All The World's a Stage: Celebrating Shakespeare

This year, April 23rd marked 400 years since William Shakespeare’s death.  In memory of the great playwright, the BBC hosted a unique opportunity to celebrate the world’s most famous bard, launching The BBC Shakespeare Festival.

Shakespeare’s plays are still performed every single day. As you’re reading this, a Shakespeare play is being performed somewhere in the world (plus the theatre in London well known for staging Shakespeare’s plays is called ‘The Globe’). Some of you probably don’t care about Shakespeare and that’s fine, but I’m sure many of you, like me, are OBSESSED with him. I will read his plays over and over forever and forever until I’m as old as him.

Can you tell I’m an English student? The BBC states that their ambition is to get everyone to love Shakespeare, including a new generation, hence the programmes broadcast on CBeebies. BBC Director-General Tony Hall said: ‘Shakespeare’s in our DNA. For 90 years, we’ve been broadcasting his works to successive generation, but we’ve never done anything as daring, as adventurous as we’re doing now… we’re bringing to life my vision of what the BBC’s about - using all our services to make Shakespeare irresistible to everybody.’

Gregory Doran, Artistic Director of the Royal Shakespeare Company (RSC), said: ‘Shakespeare is for everyone, so we want as many people as possible to have a chance to experience his work this year. We are thrilled to collaborate with the BBC in a fantastic initiative to bring Shakespeare’s legacy to audiences all over the UK.’ You may have seen  the RSC’s ‘Shakespeare Live!’ broadcast on the 23rd of April. There was opera, ballet, hip–hop and screenings of iconic theatre performances, including the 1979 production of Macbeth starring Dame Judi Dench and Sir Ian Mckellen, all to celebrate the man himself and all he has done for our cultural heritage.

The BBC Shakespeare Festival 2016 is billed as ‘the most-far reaching celebrations of Shakespeare’s work ever broadcast.’ In all honesty, I can’t remember a time when Shakespeare was EVERYWHERE, with his image even featured on the covers of  popular television magazines. I nearly had a fit of excitement when I spotted them whilst buying Pringles at the corner shop, much to my boyfriend’s horror (he pretended he didn’t know me).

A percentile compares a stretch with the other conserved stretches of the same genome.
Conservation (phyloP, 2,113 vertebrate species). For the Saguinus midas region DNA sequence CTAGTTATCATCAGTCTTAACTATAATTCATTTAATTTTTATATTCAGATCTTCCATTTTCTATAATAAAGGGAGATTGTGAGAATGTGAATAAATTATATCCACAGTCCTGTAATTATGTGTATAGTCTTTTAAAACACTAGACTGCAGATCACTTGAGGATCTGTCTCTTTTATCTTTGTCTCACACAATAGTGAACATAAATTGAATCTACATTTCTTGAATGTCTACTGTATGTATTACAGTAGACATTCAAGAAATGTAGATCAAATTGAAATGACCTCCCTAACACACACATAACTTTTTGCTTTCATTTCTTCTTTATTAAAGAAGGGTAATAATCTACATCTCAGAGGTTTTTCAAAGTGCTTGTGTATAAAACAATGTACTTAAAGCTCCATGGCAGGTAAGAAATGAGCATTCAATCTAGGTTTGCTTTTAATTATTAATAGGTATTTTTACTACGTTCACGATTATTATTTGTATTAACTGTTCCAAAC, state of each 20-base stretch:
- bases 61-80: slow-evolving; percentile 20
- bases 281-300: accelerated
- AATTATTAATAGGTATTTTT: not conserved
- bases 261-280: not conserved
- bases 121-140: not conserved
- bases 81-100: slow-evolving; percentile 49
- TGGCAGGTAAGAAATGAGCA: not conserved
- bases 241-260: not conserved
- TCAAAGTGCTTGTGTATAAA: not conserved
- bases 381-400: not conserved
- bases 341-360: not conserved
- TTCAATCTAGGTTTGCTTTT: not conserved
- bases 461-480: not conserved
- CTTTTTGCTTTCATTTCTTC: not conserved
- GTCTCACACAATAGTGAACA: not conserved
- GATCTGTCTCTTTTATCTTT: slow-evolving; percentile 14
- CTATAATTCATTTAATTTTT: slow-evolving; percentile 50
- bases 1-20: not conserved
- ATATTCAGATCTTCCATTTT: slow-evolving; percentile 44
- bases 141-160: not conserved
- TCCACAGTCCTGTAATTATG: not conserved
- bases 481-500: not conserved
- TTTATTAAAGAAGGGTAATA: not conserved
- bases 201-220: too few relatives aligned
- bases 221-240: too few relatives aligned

The BBC currently have, available to watch online, a special Countryfile episode with John Craven and Dame Judi Dench, traveling the length and breadth of the country in search of the landscapes that inspired Shakespeare and his greatest works, and where he first took to the stage. Horrible Histories have also jumped on board the Shakespeare train, and an episode is also available online documenting why the Bard is so popular abroad. Why is he so popular abroad? Well, really, Shakespeare’s work is universal. His quotes get confused with the Bible, and some actually claim his plays are even more influential. In a recent episode of The Big Questions, our very own Jem Bloomfield joined a panel of experts to discuss this. Whilst I don’t really know the answer myself, I do know that I am always quoting/reading/watching Shakespeare and it’s certainly held my interest more than the bible ever did. If you never have read Shakespeare, watched one of his plays, or just generally don’t care (seriously?) then 2016 is definitely the perfect time to start. I know that as soon as I have finished my essays (luckily one is about Shakespeare), I will be scrolling down the BBC Shakespeare Festival page for days.

Then I'll also be normal and get drunk in the evening.


Edited by Sarah Holmes

Image sources: